HALF A LOAF OF KUNG FU

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Half a Loaf of Kung Fu Cover It's a little known fact that people who practice martial arts have to eat an awful lot of wholemeal bread. Well, not just bread, they've also got to take a large bite out of this 97-minute movie made in 1980. One Directed by: Chi-Hwa Chen; and Starring: Jackie Chan, Chung-erh Lung, with James Tien. Go on. You have a bite too. You never know, you might like it.


Half a Loaf of Kung Fu


THE STORY:
So you think you're some sort of 'tough guy' because on two separate occasions you managed to trick the Mistress and the Warlord into thinking you can do the old kick and punch, eh?

But you're not so tough, are you, Jiang (Jackie Chan)? I've seen you loitering about. You're nothing more than a lucky acrobat who was able witness the death of a bandit from afar, and pretend you did the deed, despite it physically being done by the now deceased 'whipping hero' who actually did it.  

Having said that, though, since I'm a martial arts master and you do seem to have a lot of potential, me and my pupil will teach you how to fight, but only after you go into town and find my mate, Fong (Chung-erh Lung), and help him transport his loot far-far away from here.

Yeah. I thought you'd accept my proposition, Jiang. Still. That's most probably why what next transpires all kicks off when I notice James Tien starring in this movie. As a coffee shop scene is rather too long - an ambush spells doom and gloom for my mate Fong - the girls in this picture have a great pair of dongs - and at the end of the day Jiang learns how to play the old billabongs.





THE REVIEW:
Now if I had to sum up my feelings for 'Half a Loaf of Kung Fu' with one single phrase, that phrase would have to be... 'Oh, dear'.

Half a Loaf of Kung Fu DVD
Yes. That's correct, dear readers. Once again we're venturing into dodgy dubbing, bad wing, and silly story territory. Honestly. I've got to say this film falls flat on its ass within the remit of these three separate aspects. The dubbing was so crap it actually distracted me from watching this adventure. The wigs were so stupid looking I couldn't help but laugh whenever one was presented on screen. And as for the story in itself -- ouch! -- how the hell do I describe that?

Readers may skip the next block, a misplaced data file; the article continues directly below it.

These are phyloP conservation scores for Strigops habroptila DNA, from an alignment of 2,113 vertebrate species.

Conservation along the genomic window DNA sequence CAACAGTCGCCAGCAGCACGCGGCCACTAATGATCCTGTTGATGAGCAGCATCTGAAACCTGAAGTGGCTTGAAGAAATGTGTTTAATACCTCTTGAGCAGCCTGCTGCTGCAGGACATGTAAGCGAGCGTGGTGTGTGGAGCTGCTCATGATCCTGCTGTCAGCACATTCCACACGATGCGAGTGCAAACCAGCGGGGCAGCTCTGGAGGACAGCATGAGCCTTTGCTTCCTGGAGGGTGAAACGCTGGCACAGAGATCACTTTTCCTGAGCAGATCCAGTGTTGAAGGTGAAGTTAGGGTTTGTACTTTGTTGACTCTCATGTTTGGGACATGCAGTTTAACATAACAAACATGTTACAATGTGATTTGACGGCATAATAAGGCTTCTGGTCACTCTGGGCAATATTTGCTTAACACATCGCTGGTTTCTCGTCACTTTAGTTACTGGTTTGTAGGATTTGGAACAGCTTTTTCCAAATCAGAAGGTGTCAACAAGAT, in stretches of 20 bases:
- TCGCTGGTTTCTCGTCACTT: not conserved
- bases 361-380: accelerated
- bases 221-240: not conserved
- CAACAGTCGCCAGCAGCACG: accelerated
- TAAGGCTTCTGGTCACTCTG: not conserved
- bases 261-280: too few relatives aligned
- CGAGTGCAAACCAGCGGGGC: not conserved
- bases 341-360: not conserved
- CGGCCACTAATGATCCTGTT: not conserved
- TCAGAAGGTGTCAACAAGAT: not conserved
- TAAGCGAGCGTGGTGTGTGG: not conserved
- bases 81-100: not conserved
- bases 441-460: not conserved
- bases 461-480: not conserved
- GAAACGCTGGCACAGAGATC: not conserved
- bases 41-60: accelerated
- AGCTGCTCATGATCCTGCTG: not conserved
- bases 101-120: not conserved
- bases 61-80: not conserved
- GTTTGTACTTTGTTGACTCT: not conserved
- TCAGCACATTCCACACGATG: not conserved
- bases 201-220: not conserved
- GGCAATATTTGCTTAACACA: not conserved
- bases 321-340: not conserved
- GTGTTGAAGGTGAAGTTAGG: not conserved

To me, it was one of those plot-lines that darted about all over the place so much, at times I wasn't entirely sure what the f*ck was happening. One minute it was about Jackie's character trying to learn kung fu. The next minute it was about some bad guys who wanted to steal a 'magic potion' from Jackie's eventual pals'. The minute after that it was about Jackie pretending to be some sort of hero that he clearly wasn't. And finally it was about two brothers and a father who also wanted to get in on the aforementioned shenanigans.

Oh! And as for the so-called 'learning curve' Jackie's character was supposed to reach throughout the arc of this film, well, that was as jumpy as the plot-line previously presented. Not realistic at all. And came across as very sudden and very curious when Jackie ultimately had to show what he had on offer.

Granted, in contrast to my negativity, there were certain things about this flick I didn't mind watching. Like some of the fight scene's for instance. Especially the last one. Despite it being somewhat long-winded in execution, there was a very funny moment with Jackie where he tried to learn how to fight whilst fighting the end-villain, and accidentally pulled his wig off in the process. Also, here and there, there were some very humorous moments with Jackie where he pretended to be the tough guy he obviously wasn't supposed to be, regardless of him getting kicked about whilst doing so.


Half a Loaf of Kung Fu with Jackie Chan and James Tien


Half a Loaf of Kung Fu With Jackie Chan
Anyway. That's enough of that for the moment, folks. Here. Let's have some filmic facts. (1) 'Lo Wei Motion Picture Company' first released this production on the 1st of July, 1978, and eventually clawed back $1.5 million HK dollars at the Mandarin box office. (2) Loosely translated, this project was entitled 'The Protective' in France; 'Karate Bomber' in Germany'; and 'An Electronic Public Pool Production to Hong Kong' in its native oriental language. (3) The co-director of this movie, Chi-Hwa Chen, has made two cameo appearances in two of Jackie Chan's other filmic-works. This includes the 1991 adventure, 'Operation Condor', and the 1981 classic, 'Police Story'. (4) Lo Wei, who was one of the two producers assigned to this flick, was once a matinee idol, with known ties to the nefarious crime syndicate, the Triads. (5) According to his own biography, this was the first full-length-feature in which Lo Wei gave Jackie Chan full creative control over a project he starred in. (6) Not only did Frankie Chan Fan-kei compose the music for this movie, but if you've ever watched Sammo Hung's 'The Prodigal Son', he was also the final-fight bad-guy Yuen Biao faced at the end of the flick. (7) Ming Chi Tang has only ever scripted three films throughout his somewhat sparse career. This one in 1980, 'Kung Fu Shadow' in 1977, and 'The Lascivious Tang Po-Hu' in 1987. (8) After this flick sprang a leak, Jackie Chan starred in the American action-adventure, 'The Big Brawl'; Chung-erh Lung starred in the Taiwanese drama, 'Jade Fox'; and Jeong-Nam Kim decided to retire from the acting profession altogether.


Film Still of Jackie Chan in Half a Loaf of Kung Fu


Overall I'd say 'Half a Loaf of Kung Fu' is for die hard Jackie Chan fans only. The story was as muddled as a bowl of noodles. The production values looked as appetizing as a plate of dead fish-heads. And the only thing this flick has going for it, is that it didn't have a bad aftertaste once digested.

Nuff said.

THE RATING: C+